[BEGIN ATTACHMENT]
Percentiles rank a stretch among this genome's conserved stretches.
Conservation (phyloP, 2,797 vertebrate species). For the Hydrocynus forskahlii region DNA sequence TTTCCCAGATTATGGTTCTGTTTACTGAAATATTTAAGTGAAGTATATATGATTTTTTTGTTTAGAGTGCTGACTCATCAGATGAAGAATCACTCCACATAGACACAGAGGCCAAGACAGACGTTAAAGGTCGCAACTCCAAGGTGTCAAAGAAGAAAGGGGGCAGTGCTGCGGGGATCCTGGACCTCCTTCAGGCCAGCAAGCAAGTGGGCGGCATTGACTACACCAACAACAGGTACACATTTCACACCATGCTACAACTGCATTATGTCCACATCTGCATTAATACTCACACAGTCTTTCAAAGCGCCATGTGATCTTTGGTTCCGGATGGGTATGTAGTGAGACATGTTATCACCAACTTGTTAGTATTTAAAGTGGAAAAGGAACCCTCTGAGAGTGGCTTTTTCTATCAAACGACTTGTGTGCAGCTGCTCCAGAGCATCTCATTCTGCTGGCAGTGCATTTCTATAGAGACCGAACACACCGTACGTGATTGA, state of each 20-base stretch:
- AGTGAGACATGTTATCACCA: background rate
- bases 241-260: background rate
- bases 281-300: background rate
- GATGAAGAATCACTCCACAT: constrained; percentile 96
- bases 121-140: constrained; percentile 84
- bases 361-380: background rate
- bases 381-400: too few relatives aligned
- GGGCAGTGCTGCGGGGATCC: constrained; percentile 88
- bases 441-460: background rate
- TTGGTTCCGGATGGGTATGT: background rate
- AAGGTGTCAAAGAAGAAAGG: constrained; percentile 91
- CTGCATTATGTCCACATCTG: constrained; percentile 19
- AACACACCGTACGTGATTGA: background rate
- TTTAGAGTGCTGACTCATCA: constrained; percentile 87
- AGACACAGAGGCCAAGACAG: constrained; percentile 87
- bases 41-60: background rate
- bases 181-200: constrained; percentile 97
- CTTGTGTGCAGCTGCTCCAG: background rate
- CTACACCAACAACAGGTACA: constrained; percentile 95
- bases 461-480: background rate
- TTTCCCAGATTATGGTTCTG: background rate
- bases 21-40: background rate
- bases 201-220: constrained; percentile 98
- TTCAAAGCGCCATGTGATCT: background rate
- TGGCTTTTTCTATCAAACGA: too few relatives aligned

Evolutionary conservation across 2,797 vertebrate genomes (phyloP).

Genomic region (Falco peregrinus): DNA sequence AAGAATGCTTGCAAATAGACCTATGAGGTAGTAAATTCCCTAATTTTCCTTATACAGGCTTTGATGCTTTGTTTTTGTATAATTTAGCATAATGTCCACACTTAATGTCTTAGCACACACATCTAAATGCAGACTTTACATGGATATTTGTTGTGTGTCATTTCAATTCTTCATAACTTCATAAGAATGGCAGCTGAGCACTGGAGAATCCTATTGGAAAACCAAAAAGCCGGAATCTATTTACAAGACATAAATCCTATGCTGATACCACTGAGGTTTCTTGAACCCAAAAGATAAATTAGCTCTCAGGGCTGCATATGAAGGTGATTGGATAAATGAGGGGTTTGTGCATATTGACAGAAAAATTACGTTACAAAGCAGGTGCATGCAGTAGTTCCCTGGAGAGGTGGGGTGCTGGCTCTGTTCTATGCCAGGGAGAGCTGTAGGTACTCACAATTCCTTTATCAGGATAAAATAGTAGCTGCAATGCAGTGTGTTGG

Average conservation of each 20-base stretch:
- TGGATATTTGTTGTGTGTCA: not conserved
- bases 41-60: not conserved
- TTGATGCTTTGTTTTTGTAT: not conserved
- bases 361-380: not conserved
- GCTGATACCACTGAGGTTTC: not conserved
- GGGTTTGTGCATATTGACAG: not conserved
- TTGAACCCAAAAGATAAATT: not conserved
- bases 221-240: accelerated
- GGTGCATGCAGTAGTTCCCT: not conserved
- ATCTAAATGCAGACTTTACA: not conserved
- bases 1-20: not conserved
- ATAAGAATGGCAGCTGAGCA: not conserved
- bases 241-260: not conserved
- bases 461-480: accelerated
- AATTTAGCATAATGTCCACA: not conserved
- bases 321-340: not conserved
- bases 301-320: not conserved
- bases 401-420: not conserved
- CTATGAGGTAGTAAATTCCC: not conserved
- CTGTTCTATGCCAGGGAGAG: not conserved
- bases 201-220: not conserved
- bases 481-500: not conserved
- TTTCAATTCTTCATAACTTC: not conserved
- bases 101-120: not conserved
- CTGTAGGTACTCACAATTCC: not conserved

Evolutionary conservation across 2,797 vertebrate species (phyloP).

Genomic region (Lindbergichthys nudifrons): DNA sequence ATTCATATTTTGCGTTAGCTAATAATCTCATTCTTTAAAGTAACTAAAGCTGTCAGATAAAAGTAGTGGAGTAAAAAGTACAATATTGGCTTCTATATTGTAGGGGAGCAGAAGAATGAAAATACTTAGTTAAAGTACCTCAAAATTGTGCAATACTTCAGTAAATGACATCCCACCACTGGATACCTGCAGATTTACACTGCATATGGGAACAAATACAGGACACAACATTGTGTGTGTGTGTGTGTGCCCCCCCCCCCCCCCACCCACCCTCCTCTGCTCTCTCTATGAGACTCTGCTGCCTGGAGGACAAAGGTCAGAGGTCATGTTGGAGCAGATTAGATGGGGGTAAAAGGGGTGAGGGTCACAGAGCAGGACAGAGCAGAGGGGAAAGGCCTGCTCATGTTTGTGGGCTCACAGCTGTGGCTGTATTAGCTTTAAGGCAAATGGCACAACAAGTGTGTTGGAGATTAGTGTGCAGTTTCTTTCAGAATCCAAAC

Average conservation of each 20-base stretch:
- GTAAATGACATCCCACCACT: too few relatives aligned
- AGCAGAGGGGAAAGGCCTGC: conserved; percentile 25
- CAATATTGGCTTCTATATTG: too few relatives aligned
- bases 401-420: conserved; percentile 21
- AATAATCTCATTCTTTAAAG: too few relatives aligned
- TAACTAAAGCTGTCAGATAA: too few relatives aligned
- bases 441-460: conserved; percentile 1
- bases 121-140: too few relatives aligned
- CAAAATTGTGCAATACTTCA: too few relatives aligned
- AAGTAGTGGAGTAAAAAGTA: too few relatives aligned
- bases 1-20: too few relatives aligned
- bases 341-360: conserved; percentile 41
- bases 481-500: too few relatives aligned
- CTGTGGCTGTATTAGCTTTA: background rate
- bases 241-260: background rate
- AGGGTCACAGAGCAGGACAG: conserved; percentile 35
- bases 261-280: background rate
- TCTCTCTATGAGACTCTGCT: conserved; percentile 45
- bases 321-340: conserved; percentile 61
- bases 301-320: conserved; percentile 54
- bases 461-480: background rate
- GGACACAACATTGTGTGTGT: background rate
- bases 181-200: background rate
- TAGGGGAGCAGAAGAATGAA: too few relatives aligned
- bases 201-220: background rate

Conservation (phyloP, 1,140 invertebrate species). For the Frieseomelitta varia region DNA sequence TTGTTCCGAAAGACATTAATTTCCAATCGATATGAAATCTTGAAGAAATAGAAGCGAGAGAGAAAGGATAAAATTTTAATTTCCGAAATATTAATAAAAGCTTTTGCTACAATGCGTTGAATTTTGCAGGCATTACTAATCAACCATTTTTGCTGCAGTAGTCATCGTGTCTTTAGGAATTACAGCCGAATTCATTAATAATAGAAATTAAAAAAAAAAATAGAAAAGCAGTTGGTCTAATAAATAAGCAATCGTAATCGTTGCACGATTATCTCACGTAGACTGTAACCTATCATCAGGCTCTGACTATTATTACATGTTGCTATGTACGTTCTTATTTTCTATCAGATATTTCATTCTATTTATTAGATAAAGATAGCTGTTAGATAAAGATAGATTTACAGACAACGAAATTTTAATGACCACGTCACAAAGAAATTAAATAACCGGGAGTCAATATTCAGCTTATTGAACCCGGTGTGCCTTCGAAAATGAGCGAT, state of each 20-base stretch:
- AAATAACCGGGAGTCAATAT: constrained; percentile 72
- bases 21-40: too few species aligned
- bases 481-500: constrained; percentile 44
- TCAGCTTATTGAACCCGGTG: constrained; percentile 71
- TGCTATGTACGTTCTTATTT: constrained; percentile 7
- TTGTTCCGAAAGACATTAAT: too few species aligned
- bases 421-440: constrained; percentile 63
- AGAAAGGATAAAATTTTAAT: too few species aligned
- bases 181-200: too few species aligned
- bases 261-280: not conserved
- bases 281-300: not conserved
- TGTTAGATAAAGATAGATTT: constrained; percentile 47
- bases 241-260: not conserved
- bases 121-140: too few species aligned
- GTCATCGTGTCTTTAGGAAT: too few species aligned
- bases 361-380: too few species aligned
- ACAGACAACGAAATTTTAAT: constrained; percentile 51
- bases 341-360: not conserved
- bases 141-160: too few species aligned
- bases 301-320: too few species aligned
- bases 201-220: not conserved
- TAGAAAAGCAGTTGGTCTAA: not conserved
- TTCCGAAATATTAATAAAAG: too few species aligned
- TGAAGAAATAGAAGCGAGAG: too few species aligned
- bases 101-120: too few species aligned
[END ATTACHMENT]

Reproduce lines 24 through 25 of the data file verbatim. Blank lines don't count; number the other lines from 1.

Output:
- bases 21-40: background rate
- bases 201-220: constrained; percentile 98